Applying to college is taxing, from the first college visit until the final decision is made. Perhaps no time in the process is more stressful than ticking through these cold weeks of December, politely dodging questions of aunts and cousins, waiting for a stranger in an office to decide what your next four years will look like.
Dr. Sonia Lupien of the Center For Human Stress Studies has a clever acronym for our top stress buttons, and waiting for our college application letters pushes them all. Ms. Lupien notes that what makes people NUTS comes down to:
T: Threat to Ego
S: Sense of Control (A lack thereof)
New situations can be fun (never seen that cool shirt before) but also stressful (never seen that kind of math problem before!). I am confident that applying to college is (for most every kid anyway) new. So, yeah, it’s stressful.
Think of arriving at an airport and learning your flight is cancelled. Ugh. But, you hear, “We have you on the next flight.” Phew! Vs. “We may be able to get you on the next flight.” Double Ugh! Arguably, few things are more unpredictable than applying to college. If you knew you were in, you’d relax. If you knew you weren’t getting in? Well, you’d get to work applying elsewhere. Being in between is hard. Your brain is trying to prepare for both outcomes at once.
Threat to Ego
Well, that’s kind of a no-brainer. To the degree you feel you are being judged in this process, the stress of rejection ratchets up.
(Low) Sense of Control
Research suggests this is the most stressful of all. We can tolerate the first three stressors if we feel we have some measure of control, that our actions matter, that are things we can do to improve the situation, to escape the situation, or to mitigate the stressors. However, if you feel there is nothing you can do, your nervous system will head towards the DEFCON 4 level of the freeze-flight-or-fight response. We cannot always avoid stressors. But, the feeling that we have some control in stressful situations makes them, well, less stressful.
What Can You Do?
Consider hibernating and waking up to warmer weather and college decisions made. Barring that, here are a few other ideas:
Frank Bruni’s book “Where you Go is Not Who You’ll Be,” is a terrific antidote to the fear of rejection and identity questions that threaten college-bound egos. Yes, there are advantages to selective colleges. They help you get your first job. You’ll meet remarkable and interesting people. But, that’s not true of only the “best” colleges. Think of all of your friends. Do you know all of their ACT/SAT scores and GPAs? Do you rank them because of it? Of course not.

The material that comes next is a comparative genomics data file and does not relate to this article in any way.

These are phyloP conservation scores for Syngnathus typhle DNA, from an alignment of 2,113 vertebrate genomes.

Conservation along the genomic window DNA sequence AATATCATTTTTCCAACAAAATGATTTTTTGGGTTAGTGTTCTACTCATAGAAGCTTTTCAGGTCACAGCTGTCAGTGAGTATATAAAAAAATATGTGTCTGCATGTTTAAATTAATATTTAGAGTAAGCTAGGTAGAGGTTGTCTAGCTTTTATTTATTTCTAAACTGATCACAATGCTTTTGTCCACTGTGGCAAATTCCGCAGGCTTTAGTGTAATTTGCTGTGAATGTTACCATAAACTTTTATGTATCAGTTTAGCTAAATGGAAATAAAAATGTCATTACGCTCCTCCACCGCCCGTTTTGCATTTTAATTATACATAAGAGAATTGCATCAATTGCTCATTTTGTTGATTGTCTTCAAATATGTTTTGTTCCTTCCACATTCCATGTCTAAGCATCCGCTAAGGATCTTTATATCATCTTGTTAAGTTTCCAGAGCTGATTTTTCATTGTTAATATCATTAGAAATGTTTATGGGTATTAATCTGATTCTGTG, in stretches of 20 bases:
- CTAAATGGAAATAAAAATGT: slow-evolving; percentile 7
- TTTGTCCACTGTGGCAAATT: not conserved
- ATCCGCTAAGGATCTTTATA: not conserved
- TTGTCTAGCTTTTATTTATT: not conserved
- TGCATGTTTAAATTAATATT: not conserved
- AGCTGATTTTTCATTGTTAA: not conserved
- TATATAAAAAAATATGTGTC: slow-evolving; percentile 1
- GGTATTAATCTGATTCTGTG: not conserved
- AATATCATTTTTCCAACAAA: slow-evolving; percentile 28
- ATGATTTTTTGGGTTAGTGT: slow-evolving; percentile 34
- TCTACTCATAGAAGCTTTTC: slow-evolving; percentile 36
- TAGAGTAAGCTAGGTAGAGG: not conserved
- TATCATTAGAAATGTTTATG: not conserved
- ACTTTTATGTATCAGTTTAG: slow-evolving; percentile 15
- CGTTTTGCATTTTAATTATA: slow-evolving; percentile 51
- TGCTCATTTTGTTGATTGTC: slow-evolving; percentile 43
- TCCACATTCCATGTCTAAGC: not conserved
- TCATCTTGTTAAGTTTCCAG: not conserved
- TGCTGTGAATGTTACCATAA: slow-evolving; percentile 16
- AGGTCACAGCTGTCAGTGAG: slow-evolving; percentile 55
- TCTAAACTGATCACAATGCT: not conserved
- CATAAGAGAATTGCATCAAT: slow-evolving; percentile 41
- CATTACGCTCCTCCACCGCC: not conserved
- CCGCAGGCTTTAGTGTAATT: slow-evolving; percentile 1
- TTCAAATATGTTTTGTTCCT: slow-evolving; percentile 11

Have a Plan B
Dr. Lupien explains that this may be among the very best things we can do, mostly because it gives us a sense of control, and a solution to the first three stressors. If your options are Ivy League or the unemployment line, that’s tough. If your dream is Harvard, but Plan B is Haverford, well, at least you’re not living in your parents’ basement for the next four years. If Haverford falls through, consider Hamilton. Ideally, you have a good college plan that has you reaching for a top school or schools but also a Plan B with a series of incrementally more secure choices. It’s like rock-climbing with clips every few feet. Falling five or ten feet is not the same has falling to the bottom. Knowing you’re safe makes you able to stretch for “reaches” and deal with setbacks because you have “safeties.”
When we are really stressed, when we are in a freeze-flight-or-fight response, our thinking is by definition unreasonable: The reasoning parts of our brains go offline. In advance of the college result, rehearse both a celebratory party and how you will handle the setback of a denial or deferral. If you feel “you will just die,” well, that’s stressful! Taking time to visualize a “disaster preparedness” plan with the belief that you can survive the setback increases your sense of control and lowers the stress.
Ask for Help
Lastly, if the people around you seem as stressed as you are (or more!) look for someone who is “a non-anxious” presence. Research shows that stress is socially contagious. Talk to teachers or your college counselor for whom this process is not novel. Talk to friends in college, who will almost without exception tell you that they got through this process and are doing well, whether they were initially accepted or not.
Focus on What You Can Control
Notice when you are feeling stressed, anxious, or overwhelmed. Those are perfectly normal feelings. But don’t believe your brain if it tells you you’re helpless. Help yourself by making a Plan B, visualizing how you will handle good or bad news, spending time with people who know life beyond admissions decisions, and knowing that you are much more than where you do or do not get into college.